Vacations are often an integral part of a family’s collective identity and experience. As a result, our clients frequently ask for more specialized treatment of the family vacation home in their estate plan. They envision their children, grandchildren, and even great-grandchildren returning year after to year to the same property for decades to come.
That kind of continuity can be powerful and comforting, but as times goes on and the family expands, the management of this type of asset often becomes a challenge without specific planning techniques to resolve potential problems. The major obstacles in the family’s ownership of a vacation home after your death are apportioning costs associated with the property and creating a system to determine who will have the right to access the property at any given time.
Clients often theorize that the costs of maintaining the family cottage will be split evenly among the oldest generation, which sounds simple and straightforward. In reality, our lives are rarely this predictable, and there may come a time when one or more siblings will be unable or unwilling to contribute their share of the costs. This can be the result of unexpected illness or unemployment leading to financial stress, but it may also be the case that one of the siblings is no longer interested in using the family cottage and prefers not to continue contributing to the costs.
Similarly, co-owners of vacation property may have trouble coming to a consensus about when each of them should have access to it. Wherever the family cottage is located, there is likely to be a ‘peak season’ when access is the most desirable. Families may also have limited availability, because school breaks for children often overlap and adults might have inflexible options for taking time away from work.
There are planning options that may overcome these hurdles, but we encourage you to first talk to your adult children and gauge their level of interest in the family cottage. If only one child is interested (or has the means to maintain it), you can simplify your estate planning approach by leaving the property to the interested child and making up for the value using other assets that pass to the children who are not interested. If none of your children want to take on the property, it is unwise to employ planning techniques that attempt to force it upon them. Even “locked” in a trust, the children could petition a court to allow the property to be sold, and if forced to retain a property none of them want, they are likely to allow it to fall into disrepair, thus losing value.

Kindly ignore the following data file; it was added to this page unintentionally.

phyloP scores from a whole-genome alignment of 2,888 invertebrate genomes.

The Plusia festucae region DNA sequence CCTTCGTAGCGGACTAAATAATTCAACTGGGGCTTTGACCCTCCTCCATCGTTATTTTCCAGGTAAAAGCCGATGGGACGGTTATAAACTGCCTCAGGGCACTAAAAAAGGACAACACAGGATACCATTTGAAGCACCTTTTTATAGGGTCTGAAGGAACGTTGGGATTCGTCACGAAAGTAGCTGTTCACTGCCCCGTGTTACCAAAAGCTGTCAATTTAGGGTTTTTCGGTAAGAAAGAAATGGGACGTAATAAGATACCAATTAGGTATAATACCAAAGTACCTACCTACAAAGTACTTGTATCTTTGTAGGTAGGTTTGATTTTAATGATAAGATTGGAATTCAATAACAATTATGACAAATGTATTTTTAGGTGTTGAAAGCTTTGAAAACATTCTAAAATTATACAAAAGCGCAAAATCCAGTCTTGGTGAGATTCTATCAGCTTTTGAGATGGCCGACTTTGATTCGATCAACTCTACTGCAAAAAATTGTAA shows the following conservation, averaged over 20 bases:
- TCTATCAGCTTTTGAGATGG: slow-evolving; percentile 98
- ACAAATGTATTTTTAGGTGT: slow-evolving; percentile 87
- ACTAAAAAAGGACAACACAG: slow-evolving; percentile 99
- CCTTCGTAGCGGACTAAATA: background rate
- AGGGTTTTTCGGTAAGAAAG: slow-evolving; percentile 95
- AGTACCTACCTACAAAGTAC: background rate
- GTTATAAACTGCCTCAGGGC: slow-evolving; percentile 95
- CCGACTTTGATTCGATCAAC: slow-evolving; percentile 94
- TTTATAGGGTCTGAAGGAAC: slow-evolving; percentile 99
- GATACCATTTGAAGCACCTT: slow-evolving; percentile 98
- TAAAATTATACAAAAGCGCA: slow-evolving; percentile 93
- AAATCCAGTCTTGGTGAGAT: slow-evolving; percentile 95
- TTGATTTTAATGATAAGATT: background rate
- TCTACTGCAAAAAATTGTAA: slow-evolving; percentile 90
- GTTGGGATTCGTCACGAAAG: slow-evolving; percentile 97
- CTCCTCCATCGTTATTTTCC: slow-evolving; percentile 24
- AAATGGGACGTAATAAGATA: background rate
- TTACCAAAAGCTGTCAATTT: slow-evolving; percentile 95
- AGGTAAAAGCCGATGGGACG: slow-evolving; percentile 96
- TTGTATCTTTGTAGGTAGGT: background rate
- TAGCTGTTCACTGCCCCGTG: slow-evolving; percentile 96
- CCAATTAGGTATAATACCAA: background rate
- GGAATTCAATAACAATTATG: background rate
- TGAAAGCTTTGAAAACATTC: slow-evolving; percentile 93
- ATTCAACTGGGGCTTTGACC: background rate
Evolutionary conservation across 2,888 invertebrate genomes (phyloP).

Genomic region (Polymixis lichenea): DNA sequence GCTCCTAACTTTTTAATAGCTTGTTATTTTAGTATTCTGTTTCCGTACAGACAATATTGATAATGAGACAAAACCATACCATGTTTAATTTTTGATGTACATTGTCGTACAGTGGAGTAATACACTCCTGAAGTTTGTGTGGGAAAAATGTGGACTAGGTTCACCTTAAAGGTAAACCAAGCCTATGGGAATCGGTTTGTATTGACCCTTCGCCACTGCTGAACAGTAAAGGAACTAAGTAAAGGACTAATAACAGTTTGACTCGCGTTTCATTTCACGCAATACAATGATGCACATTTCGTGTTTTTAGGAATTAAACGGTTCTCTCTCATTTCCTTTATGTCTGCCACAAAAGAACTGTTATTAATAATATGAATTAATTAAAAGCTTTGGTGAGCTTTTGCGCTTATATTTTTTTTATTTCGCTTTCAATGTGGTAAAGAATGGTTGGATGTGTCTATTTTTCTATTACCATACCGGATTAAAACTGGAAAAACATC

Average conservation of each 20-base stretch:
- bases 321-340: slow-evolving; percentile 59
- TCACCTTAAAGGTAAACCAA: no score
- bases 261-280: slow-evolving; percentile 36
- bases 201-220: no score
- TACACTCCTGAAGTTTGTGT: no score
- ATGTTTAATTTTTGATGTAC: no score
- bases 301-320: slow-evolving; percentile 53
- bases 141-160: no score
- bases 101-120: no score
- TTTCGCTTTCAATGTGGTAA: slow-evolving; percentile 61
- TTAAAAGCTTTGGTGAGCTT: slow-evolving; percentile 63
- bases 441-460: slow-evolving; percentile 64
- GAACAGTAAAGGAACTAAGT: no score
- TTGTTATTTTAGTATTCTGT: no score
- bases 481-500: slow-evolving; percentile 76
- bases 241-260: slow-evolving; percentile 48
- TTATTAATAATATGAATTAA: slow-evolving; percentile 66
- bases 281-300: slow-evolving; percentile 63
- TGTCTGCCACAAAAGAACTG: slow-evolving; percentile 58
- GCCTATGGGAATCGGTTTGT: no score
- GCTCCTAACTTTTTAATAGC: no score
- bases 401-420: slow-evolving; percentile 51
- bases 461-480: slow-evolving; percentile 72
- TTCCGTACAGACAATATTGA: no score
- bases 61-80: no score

If your children agree that the family cottage should remain accessible by all of them, there are several approaches that can minimize conflict. Leaving real property outright to multiple people may not be the best strategy, because when co-owners of real estate cannot agree about costs or access, their only recourse is to file a “partition suit” with the court, requesting that the court force the sale of the property and division of the proceeds. Disagreements of this kind, without a plan in place to address them, can lead to family estrangement – the exact opposite of what retaining the family cottage is meant to accomplish. Another problem with this approach is that any creditors of one of the children (including ex-spouses) could attach his or her interest in the property to satisfy the child’s debt.
One better possibility is to form a limited liability company (or “LLC”) to own the property and leave your children membership interests in the LLC instead of ownership interests in the real property. The terms of the LLC’s operating agreement could allow your children to buy each other out if one of them is unable or unwilling to continue contributing to the costs. This type of entity also provides some creditor protection, as well as liability protection if the family intends to rent the property out during periods when it would otherwise be vacant in order to offset maintenance costs.
Another option is to hold the family cottage in a trust that has specific terms spelling out the rights and obligations of the beneficiaries and setting conditions or a certain time when the trust terminates. If there are concerns about cost-sharing, one possibility is to fund the trust with liquid assets (such as marketable securities) as well as the real property and directing the trustee to pay the maintenance expenses from the liquid assets. If the trust is drafted properly, creditors of the beneficiaries of the trust would be unable to access the assets.
If you are an owner of a beloved family vacation home and have wrestled with how to transition ownership to your children at your death, give us a call. We can talk you through the options and come to the best solution for your family’s circumstances.